A primary school in London’s east end has sparked controversy for banning Muslim students from observing Ramadan at school.
A letter informed parents that while the school appreciated what Ramadan meant to Muslims, they would be banning the practice of fasting on school grounds.
“We have sought guidance and are reliably informed that in Islamic law, children are not required to fast during Ramadan, only being required to do so when they become adults,” the letter from the Leyton school said.
The school also said that they understood that the age of adulthood was disputed, however, “in Islamic Law, the health of an individual [was] the first priority.”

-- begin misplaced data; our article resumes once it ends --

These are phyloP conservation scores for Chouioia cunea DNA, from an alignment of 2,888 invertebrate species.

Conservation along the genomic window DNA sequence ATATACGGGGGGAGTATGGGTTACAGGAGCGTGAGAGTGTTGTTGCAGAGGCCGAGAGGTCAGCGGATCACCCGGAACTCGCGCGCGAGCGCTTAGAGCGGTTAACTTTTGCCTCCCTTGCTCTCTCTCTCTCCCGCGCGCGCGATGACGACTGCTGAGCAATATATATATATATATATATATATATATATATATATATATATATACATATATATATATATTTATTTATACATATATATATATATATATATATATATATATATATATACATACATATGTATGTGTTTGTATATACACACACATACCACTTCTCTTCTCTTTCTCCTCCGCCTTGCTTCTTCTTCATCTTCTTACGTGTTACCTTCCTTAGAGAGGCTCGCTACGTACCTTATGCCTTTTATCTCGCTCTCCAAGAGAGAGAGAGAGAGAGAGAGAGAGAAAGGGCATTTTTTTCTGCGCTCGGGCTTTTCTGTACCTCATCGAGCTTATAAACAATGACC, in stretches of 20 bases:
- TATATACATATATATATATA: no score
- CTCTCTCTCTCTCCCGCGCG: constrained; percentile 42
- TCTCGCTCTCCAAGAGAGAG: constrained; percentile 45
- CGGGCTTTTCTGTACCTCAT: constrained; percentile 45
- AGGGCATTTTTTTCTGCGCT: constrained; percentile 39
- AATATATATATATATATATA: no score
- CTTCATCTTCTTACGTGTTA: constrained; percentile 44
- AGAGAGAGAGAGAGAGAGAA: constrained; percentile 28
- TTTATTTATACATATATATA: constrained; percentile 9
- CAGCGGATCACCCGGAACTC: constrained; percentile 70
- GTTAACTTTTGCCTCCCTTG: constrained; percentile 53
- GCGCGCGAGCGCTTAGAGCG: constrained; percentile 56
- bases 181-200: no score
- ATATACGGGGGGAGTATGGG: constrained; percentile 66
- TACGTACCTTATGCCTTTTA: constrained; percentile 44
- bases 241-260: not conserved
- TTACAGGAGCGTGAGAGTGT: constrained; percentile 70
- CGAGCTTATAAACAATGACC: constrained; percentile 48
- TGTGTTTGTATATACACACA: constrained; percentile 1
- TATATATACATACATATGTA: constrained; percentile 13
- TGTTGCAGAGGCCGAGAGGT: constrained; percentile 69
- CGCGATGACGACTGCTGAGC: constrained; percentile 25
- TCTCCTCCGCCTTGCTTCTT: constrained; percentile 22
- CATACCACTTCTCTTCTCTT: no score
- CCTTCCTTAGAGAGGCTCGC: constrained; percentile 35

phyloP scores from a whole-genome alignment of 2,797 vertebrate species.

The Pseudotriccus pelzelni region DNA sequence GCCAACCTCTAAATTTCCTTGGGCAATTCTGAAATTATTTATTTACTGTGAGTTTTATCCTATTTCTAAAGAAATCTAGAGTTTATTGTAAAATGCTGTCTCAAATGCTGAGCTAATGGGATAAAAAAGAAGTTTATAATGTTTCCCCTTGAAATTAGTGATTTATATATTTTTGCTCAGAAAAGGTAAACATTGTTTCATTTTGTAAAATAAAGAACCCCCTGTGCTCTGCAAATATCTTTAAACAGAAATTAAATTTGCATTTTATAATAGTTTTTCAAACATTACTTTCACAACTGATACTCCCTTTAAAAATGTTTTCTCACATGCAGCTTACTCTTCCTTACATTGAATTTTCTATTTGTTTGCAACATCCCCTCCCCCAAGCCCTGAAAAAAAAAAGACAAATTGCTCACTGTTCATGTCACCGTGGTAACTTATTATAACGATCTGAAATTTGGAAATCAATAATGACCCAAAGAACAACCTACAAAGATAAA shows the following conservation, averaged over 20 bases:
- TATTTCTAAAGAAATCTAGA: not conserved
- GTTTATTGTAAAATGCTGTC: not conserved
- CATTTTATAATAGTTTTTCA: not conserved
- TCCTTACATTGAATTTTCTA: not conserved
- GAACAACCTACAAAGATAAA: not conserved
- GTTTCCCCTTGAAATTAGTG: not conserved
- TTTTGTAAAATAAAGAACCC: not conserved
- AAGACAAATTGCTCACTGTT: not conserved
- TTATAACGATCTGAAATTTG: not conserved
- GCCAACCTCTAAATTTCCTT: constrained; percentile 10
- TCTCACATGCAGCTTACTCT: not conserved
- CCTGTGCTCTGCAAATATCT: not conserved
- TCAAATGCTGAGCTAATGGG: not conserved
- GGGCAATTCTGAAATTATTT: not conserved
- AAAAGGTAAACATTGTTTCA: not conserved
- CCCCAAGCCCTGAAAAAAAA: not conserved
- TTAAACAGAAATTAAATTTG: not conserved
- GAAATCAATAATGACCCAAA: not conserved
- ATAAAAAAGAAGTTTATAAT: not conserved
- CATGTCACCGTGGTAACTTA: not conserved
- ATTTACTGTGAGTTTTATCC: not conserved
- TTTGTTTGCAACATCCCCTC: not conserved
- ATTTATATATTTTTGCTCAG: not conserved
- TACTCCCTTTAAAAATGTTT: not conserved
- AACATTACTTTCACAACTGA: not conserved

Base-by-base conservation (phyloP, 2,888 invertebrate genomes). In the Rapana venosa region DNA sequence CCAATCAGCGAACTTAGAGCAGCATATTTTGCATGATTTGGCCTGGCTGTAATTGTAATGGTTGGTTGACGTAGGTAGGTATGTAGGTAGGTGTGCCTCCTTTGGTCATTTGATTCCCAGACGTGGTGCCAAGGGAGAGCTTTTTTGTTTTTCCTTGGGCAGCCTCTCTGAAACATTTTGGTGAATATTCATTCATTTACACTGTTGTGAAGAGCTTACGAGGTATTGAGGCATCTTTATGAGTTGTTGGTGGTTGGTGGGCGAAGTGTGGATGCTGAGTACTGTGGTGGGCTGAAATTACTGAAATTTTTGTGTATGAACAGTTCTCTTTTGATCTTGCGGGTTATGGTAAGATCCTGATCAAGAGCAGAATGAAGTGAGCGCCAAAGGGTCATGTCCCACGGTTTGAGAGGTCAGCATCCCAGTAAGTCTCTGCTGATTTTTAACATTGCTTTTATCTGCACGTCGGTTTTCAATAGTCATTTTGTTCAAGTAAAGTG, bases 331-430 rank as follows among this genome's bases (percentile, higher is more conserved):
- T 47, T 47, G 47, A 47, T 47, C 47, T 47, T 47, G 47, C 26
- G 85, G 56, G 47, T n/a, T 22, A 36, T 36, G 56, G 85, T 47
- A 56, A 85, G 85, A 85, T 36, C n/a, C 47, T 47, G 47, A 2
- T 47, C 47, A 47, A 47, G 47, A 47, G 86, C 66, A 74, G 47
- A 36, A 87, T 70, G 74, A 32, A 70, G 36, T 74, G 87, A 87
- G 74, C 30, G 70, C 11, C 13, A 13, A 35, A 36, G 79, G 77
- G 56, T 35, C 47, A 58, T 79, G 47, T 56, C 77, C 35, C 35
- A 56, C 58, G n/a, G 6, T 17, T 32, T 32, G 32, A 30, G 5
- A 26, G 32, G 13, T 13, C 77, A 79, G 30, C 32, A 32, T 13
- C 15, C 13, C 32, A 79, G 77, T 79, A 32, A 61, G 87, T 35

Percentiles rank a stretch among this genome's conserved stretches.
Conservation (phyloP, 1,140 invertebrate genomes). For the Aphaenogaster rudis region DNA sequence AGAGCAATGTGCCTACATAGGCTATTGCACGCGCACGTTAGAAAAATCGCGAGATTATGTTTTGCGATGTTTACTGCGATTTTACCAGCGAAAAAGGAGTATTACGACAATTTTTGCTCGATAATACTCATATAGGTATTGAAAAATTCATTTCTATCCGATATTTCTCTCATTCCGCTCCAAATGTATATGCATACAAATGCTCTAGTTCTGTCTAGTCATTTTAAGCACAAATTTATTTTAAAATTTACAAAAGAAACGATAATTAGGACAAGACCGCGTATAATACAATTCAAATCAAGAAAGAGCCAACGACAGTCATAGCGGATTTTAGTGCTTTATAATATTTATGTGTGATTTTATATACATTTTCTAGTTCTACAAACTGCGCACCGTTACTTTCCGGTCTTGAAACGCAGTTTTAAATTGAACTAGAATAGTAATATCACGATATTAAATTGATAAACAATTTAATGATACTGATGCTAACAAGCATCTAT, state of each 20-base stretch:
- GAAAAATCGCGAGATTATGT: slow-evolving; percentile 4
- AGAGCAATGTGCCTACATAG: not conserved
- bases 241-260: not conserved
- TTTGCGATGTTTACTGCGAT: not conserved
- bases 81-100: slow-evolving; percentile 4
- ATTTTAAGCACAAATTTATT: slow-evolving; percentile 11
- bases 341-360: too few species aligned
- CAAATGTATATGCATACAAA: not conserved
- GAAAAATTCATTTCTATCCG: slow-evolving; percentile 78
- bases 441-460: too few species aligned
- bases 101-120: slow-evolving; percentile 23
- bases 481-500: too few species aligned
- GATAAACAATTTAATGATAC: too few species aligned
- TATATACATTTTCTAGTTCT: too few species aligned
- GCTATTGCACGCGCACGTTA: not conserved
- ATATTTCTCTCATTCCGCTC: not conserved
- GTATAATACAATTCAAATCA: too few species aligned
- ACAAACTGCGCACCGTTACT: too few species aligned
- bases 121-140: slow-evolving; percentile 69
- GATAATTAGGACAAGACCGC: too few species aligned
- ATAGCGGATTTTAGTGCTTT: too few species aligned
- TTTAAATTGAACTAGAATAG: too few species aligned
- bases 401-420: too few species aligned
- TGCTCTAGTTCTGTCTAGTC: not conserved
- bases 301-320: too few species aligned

Further, the letter added, “Previously, we have had a number of children who became ill and children who have fainted or been unable to fully access the school curriculum in their attempts to fast.”
As the school policy had the same purpose as Islamic law — “to safeguard the health and education of the child” — it would not allow children to fast at the school, advising that older children take part in fasting at the weekends.
The rule was also to be implemented at other schools within the Lion Academy Trust.
SOURCE: The Express Tribune